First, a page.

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Season of mists and mellow fruitfulness - riding in fog
I'm pretty sure Keats didn't ride a motorcycle, but it's not unusual for spells of settled weather to develop during late on in the autumn, and fog can be a major problem. I still remember two trips vividly. Years ago, when I was only a few months into my riding career, I rode from Maidstone in Kent to West Drayton near Heathrow. The ride took twice as long as expected because the fog came down, and I very nearly didn't make it. Following the kerb along the inside lane of the A40, I didn't notice I had drifted off the main carriageway into a slip road. I nearly collided with the Armco barrier on the corner. Thankfully because of the thick fog, I was only riding at about 20mph and took some evasive action. A few years later when I was despatching, I took a package from London to GCHQ at Cheltenham. I left in lovely afternoon shine. I got to Cheltenham in time for a beautiful sunset. And the return ride turned into a nightmare of freezing fog, accidents and traffic jams. So riding in fog and particularly in fog at night, is probably my least favourite part of biking. And if I can, I'll stay put. But sometimes it has to be done. So what are the problems and how best to deal with them?
Fog forms when moist air travels over colder ground. Although we could encounter for at any time of year, the densest fog often forms in autumn - November is a favourite month for fog. Warm air can still make its way up from the near-continent and it holds more moisture than during the winter months. But the nights are long and fog forms more readily than in summer, and it can be slow to clear - it may even persist all day.
Like all other weather-driven hazards, first stop is the weather forecast. Forewarned is forearmed. Find out what the day-long forecast is. Whilst fog may be slow to clear in the morning, it's pretty obvious when we wake up in it. But if the weather changes and become clear and still during the day, fog can easily be a problem on the dark ride home. Maybe we can change our departure times.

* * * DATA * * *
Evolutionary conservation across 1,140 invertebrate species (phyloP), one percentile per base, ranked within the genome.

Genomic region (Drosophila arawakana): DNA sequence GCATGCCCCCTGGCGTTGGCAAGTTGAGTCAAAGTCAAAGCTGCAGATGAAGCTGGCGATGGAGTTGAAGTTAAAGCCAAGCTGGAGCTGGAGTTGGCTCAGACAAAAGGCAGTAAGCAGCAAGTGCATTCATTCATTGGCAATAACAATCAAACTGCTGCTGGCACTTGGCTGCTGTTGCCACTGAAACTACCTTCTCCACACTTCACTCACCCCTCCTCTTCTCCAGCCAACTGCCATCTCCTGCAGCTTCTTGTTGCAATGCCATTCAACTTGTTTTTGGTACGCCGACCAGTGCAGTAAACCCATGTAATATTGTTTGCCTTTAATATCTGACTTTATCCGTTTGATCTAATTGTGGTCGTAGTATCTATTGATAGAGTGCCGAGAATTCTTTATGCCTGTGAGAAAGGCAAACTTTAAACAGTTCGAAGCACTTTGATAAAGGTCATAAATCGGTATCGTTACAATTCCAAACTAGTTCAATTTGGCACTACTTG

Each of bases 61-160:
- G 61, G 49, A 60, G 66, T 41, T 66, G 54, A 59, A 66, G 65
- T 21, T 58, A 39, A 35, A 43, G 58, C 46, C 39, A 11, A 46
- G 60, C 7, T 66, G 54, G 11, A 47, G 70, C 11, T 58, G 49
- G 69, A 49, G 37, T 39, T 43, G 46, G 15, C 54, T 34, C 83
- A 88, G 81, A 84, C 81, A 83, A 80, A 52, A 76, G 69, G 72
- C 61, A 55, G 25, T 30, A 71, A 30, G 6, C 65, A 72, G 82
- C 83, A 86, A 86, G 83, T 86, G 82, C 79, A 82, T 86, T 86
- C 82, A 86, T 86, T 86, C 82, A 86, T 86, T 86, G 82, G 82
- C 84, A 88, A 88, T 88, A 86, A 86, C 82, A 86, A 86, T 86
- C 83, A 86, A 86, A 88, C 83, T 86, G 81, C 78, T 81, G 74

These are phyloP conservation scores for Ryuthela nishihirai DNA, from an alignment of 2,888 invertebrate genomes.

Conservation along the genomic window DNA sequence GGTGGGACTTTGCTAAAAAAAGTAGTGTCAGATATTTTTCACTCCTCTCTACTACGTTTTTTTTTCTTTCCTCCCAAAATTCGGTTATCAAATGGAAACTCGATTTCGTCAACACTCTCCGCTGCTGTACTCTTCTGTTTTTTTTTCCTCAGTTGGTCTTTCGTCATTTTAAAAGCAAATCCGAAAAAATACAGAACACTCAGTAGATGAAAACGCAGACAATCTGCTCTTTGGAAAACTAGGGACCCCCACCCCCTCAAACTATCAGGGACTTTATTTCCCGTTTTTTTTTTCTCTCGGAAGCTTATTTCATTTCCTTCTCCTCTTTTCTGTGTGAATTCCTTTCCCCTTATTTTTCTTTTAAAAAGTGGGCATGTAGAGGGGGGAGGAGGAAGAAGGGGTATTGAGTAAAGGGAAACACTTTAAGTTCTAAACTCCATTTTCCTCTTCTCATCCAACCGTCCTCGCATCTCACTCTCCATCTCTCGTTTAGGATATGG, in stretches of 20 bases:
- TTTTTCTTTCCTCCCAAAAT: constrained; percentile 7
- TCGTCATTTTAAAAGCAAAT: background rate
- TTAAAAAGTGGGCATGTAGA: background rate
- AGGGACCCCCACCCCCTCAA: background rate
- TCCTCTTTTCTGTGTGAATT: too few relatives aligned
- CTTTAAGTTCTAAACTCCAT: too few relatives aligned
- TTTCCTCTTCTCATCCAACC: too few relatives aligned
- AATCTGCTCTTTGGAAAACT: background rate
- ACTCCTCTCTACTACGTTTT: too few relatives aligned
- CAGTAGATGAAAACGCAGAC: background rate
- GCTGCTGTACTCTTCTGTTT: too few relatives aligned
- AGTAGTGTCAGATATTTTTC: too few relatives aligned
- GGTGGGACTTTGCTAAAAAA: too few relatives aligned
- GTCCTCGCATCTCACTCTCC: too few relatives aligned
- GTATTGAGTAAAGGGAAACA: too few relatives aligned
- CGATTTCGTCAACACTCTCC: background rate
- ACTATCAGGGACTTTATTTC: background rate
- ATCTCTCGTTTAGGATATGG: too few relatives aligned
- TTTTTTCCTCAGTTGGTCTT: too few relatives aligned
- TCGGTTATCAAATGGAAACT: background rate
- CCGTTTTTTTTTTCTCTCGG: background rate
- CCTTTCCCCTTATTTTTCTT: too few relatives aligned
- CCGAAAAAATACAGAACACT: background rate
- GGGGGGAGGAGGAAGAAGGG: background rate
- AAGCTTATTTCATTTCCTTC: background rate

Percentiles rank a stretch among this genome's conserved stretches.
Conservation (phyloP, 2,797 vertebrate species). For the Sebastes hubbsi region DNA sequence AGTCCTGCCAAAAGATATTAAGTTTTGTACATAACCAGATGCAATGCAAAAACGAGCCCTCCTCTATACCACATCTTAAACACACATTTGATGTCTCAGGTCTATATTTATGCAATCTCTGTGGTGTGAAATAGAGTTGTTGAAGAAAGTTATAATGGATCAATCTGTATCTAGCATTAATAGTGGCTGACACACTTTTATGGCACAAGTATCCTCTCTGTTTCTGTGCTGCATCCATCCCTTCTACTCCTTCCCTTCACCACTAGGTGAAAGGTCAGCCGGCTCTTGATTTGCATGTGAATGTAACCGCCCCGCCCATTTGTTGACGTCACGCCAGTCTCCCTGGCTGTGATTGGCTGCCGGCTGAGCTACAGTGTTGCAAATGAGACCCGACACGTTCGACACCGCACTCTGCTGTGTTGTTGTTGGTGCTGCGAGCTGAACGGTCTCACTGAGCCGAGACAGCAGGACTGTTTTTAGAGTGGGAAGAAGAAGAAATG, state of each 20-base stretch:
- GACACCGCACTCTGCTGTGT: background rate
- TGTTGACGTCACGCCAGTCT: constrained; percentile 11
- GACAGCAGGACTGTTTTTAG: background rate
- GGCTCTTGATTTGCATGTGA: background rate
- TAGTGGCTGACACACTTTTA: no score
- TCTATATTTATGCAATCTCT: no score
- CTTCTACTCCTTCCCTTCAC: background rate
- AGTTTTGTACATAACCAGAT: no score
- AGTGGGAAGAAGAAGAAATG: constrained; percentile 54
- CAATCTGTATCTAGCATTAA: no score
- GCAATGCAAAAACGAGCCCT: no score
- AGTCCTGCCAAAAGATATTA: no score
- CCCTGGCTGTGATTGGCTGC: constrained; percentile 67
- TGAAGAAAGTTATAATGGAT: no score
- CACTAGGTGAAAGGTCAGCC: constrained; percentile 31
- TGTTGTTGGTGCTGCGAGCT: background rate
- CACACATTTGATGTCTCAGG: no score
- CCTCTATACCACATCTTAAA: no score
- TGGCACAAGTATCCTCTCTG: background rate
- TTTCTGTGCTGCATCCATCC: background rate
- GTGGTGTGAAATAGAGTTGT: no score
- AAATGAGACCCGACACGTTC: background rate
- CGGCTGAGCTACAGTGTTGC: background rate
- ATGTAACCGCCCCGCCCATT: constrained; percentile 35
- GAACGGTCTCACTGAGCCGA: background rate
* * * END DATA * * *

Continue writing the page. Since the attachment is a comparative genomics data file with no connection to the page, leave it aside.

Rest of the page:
Towns are generally a bit warmer than the surrounding countryside so it's not uncommon to drive out of town into fog. We can anticipate where we're likely to find it. It can be low cloud, so worse on tops of hills. Or it can be caused by cold air that's sunk into low-lying areas after a still, clear day - damp meadows and river valleys are classic places for fog to form on still evenings. Or it can be blown in off the cold sea. Kent, where I lived for many years, used to get all three types. For example, the M2 being near the coast would often be affected with sea-fog. But the M20, being a few miles inland and crossing the North Downs, was often affected by hill-fog. Watch out for patchy fog, because we never quite know where it is, how thick it is, or how long it'll last. Don't be tempted to blast into a wispy looking bit of mist drifting across the road. It could be a lot thicker than you think.
It's often cold riding in fog, thanks to chill air temperatures, but also because the tiny droplets evaporate from clothing and suck away body heat. If riding in leathers, put waterproofs on, and layer up to stay warm.
On the bike, the first problem is simply seeing out the helmet. The visor gets covered with water droplets on the outside and mists up on the inside from your breath.